May a licensee copy a grandfathered firearm design, and manufacture and mark such firearms in accordance with 478.92 as it was written before it was amended by the final rule?

Yes, the final rule states: 

“Frames or receivers designed before August 24, 2022. Licensed manufacturers and licensed importers may continue to identify the same component of a firearm (other than a PMF) defined as a frame or receiver as it existed before August 24, 2022 with the same information required to be marked by paragraphs (a)(1)(i) and (a)(1)(ii) of this section that were in effect prior to that date, and any rules necessary to ensure such identification shall remain effective for that purpose. Any frame or receiver with a new design manufactured after August 24, 2022 must be marked with the identifying information and within the period prescribed by this section. For purposes of this paragraph, the term “new design” means that the design of the existing frame or receiver has been functionally modified or altered, as distinguished from performing a cosmetic process that adds to or changes the decoration of the frame or receiver ( e.g., painting or engraving), or by adding or replacing stocks, barrels, or accessories to the frame or receiver.”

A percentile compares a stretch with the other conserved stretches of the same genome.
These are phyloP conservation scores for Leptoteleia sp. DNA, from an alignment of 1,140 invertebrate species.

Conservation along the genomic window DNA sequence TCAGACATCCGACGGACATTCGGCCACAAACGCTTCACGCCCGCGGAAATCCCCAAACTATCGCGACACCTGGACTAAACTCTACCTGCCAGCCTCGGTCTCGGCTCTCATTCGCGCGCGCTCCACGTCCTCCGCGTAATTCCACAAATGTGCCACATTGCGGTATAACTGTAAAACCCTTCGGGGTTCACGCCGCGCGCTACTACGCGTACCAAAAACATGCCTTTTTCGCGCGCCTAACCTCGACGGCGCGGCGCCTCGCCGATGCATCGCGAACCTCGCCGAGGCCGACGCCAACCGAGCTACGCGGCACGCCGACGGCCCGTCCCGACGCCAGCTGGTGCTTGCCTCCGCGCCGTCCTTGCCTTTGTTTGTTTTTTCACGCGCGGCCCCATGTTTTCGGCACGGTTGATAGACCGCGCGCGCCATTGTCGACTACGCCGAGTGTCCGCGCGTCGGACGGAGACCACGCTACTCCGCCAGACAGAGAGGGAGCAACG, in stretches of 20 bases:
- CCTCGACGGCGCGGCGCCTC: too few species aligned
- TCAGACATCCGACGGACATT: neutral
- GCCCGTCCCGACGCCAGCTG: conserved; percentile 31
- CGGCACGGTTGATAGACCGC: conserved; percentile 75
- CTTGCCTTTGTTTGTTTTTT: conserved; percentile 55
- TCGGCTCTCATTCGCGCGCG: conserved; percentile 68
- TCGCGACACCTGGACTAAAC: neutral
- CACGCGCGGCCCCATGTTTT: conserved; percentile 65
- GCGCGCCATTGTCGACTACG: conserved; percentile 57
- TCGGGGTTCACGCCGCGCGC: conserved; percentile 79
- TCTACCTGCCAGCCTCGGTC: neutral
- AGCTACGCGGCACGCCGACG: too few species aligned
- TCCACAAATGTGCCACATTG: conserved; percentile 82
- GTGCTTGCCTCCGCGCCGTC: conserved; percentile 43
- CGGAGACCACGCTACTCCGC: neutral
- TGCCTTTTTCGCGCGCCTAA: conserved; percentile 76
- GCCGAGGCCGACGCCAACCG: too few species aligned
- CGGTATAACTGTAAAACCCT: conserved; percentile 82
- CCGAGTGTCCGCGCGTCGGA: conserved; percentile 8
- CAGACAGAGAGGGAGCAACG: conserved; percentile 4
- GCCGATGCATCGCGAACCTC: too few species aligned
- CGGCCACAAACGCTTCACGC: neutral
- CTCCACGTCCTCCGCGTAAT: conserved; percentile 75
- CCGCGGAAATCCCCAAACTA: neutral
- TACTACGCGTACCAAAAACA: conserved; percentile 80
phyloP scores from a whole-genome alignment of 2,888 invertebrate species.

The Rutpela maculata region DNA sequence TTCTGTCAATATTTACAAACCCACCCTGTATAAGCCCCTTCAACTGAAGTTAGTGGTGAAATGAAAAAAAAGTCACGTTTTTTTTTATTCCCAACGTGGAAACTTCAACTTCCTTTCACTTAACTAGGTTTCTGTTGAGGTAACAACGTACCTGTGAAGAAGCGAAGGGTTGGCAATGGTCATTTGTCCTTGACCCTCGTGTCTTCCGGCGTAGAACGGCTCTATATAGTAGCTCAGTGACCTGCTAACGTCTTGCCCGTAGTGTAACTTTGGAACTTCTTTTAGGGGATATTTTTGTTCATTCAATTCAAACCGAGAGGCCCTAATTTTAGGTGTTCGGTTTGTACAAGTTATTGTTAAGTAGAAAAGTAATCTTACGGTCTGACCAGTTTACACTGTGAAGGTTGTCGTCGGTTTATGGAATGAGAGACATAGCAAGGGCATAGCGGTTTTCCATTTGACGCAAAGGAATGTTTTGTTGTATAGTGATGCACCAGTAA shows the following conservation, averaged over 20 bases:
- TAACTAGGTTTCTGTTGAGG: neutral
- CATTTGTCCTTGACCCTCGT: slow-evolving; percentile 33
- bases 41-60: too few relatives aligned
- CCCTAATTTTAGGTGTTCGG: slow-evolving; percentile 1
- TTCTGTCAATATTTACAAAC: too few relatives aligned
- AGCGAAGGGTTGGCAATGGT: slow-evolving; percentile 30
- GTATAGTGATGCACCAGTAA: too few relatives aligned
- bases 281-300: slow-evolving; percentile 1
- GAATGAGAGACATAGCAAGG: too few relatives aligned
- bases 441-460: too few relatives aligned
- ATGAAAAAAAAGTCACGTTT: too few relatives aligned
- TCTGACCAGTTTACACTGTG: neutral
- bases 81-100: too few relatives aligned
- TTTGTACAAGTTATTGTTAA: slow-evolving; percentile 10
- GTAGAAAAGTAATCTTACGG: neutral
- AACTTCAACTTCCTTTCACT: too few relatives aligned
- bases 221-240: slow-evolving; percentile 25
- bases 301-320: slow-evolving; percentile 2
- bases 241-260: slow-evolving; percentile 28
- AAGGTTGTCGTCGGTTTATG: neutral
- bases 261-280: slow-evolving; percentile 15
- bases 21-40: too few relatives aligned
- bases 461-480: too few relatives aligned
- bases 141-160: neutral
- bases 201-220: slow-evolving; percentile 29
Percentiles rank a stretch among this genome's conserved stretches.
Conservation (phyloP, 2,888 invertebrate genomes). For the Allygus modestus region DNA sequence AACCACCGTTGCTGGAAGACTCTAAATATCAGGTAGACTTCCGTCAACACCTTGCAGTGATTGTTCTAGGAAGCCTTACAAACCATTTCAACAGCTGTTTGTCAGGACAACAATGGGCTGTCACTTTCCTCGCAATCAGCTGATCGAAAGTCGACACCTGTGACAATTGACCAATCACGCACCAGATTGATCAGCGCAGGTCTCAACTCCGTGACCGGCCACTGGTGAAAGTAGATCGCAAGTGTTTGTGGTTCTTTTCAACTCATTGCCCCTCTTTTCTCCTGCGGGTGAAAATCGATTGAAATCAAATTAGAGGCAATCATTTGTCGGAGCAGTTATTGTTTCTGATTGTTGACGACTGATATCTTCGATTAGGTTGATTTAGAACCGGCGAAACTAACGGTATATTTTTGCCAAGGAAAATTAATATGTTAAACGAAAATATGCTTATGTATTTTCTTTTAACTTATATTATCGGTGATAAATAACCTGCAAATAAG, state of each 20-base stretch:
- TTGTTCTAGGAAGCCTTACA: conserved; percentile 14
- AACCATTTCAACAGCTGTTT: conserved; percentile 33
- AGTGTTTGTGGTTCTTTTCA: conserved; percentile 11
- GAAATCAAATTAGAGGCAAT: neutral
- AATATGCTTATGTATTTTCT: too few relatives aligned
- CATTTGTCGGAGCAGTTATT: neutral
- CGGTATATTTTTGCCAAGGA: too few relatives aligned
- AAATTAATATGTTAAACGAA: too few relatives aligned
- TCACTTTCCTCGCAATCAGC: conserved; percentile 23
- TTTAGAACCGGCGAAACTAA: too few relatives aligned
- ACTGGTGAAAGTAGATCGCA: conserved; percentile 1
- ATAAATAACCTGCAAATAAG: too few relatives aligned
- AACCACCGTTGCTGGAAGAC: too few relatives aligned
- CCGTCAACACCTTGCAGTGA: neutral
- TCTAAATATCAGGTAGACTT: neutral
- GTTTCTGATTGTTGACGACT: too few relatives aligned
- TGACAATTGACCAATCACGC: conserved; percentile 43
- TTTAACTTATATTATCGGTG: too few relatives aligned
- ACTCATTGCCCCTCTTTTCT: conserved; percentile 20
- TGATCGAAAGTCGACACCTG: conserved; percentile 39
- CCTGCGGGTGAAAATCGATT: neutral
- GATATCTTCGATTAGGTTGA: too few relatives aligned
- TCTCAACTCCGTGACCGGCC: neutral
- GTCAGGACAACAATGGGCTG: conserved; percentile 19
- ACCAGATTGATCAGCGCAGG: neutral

If a licensed manufacturer or importer is unsure if a new firearm design is considered “the same component of a firearm” as existed before August 24, 2022, then the licensee should request a determination by ATF’s Firearms Ammunition Technology Division (FATD).

Last Reviewed July 22, 2022